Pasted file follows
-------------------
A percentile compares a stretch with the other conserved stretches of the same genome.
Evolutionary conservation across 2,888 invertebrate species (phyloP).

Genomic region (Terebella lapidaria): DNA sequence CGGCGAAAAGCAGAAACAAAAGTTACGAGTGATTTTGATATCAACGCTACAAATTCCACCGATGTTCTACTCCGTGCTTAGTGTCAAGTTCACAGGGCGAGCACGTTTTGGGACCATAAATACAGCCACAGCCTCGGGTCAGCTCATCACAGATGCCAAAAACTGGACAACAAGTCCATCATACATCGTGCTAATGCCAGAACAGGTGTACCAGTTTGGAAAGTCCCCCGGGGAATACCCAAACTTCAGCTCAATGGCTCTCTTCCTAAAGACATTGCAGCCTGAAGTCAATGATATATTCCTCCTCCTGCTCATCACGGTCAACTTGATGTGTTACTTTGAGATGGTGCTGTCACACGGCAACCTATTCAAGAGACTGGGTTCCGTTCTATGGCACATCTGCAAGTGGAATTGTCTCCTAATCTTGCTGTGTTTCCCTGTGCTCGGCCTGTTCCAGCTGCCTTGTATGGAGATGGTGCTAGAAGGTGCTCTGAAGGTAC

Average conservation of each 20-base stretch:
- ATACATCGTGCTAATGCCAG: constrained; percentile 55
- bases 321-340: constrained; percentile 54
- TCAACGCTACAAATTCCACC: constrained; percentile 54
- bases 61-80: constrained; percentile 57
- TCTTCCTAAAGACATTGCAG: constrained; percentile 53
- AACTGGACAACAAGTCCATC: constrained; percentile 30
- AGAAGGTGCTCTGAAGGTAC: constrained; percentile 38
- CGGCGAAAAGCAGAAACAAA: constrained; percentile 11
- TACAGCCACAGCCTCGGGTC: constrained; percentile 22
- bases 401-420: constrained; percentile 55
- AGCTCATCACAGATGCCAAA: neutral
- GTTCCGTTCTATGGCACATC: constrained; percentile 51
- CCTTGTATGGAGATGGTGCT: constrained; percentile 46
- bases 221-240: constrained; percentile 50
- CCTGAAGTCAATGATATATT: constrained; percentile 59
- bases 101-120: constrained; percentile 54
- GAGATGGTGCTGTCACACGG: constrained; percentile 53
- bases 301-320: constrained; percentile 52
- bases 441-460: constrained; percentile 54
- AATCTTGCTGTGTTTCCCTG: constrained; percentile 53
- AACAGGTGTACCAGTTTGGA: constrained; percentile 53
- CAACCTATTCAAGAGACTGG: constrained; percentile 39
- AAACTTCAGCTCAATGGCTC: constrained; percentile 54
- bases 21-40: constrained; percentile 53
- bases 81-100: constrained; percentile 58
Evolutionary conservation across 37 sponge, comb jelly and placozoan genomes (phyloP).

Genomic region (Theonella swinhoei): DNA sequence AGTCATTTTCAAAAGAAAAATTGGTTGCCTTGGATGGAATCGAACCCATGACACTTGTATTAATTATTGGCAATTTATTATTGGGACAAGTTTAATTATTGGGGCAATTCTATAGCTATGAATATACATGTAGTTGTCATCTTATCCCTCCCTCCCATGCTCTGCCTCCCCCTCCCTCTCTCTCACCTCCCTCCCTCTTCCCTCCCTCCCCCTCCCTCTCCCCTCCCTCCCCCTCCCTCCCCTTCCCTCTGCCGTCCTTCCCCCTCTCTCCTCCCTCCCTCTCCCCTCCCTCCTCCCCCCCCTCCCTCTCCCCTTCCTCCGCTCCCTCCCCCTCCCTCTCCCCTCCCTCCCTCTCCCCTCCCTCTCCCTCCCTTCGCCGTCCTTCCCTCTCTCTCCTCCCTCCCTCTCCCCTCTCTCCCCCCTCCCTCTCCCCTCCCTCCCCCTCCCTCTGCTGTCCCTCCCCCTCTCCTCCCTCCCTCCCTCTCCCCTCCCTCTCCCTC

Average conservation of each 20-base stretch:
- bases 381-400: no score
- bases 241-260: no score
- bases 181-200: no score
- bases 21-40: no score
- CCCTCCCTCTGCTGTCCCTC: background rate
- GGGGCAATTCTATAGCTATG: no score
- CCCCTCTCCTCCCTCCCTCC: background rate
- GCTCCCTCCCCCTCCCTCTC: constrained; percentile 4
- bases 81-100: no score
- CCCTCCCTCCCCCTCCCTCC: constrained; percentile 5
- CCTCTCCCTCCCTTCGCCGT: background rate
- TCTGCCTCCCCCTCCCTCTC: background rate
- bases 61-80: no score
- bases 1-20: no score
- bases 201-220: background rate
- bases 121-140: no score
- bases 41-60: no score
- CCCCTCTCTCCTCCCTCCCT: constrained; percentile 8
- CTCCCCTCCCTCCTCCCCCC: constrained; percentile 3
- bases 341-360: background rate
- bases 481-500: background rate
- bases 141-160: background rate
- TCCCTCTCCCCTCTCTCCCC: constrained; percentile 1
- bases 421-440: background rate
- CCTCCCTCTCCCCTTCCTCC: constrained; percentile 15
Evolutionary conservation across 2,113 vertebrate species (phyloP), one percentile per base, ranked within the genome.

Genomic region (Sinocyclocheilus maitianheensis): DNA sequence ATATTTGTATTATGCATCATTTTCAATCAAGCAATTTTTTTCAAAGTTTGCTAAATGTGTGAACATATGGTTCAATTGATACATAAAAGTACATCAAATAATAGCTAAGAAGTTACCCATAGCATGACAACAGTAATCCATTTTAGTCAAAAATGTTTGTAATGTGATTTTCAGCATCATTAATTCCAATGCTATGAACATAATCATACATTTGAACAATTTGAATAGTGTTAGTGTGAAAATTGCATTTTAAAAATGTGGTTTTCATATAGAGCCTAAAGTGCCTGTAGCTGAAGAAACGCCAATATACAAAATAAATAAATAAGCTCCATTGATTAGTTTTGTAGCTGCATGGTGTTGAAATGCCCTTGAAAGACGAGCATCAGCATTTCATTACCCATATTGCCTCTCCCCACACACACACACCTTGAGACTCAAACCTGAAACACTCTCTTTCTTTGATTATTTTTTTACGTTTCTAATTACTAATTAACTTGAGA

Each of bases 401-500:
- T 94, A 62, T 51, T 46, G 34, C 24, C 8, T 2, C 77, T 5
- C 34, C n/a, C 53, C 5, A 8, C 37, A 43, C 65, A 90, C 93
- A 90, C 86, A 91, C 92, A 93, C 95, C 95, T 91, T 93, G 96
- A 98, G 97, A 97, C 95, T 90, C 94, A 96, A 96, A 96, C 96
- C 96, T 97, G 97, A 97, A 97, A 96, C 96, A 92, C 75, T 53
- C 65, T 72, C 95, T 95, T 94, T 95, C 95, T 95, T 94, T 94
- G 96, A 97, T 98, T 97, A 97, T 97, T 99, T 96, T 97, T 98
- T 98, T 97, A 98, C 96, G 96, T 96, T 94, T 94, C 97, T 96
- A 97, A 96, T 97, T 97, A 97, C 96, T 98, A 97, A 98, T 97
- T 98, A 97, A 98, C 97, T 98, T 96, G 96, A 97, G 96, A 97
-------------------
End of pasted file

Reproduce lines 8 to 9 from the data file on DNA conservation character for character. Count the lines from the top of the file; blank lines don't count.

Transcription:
- bases 61-80: constrained; percentile 57
- TCTTCCTAAAGACATTGCAG: constrained; percentile 53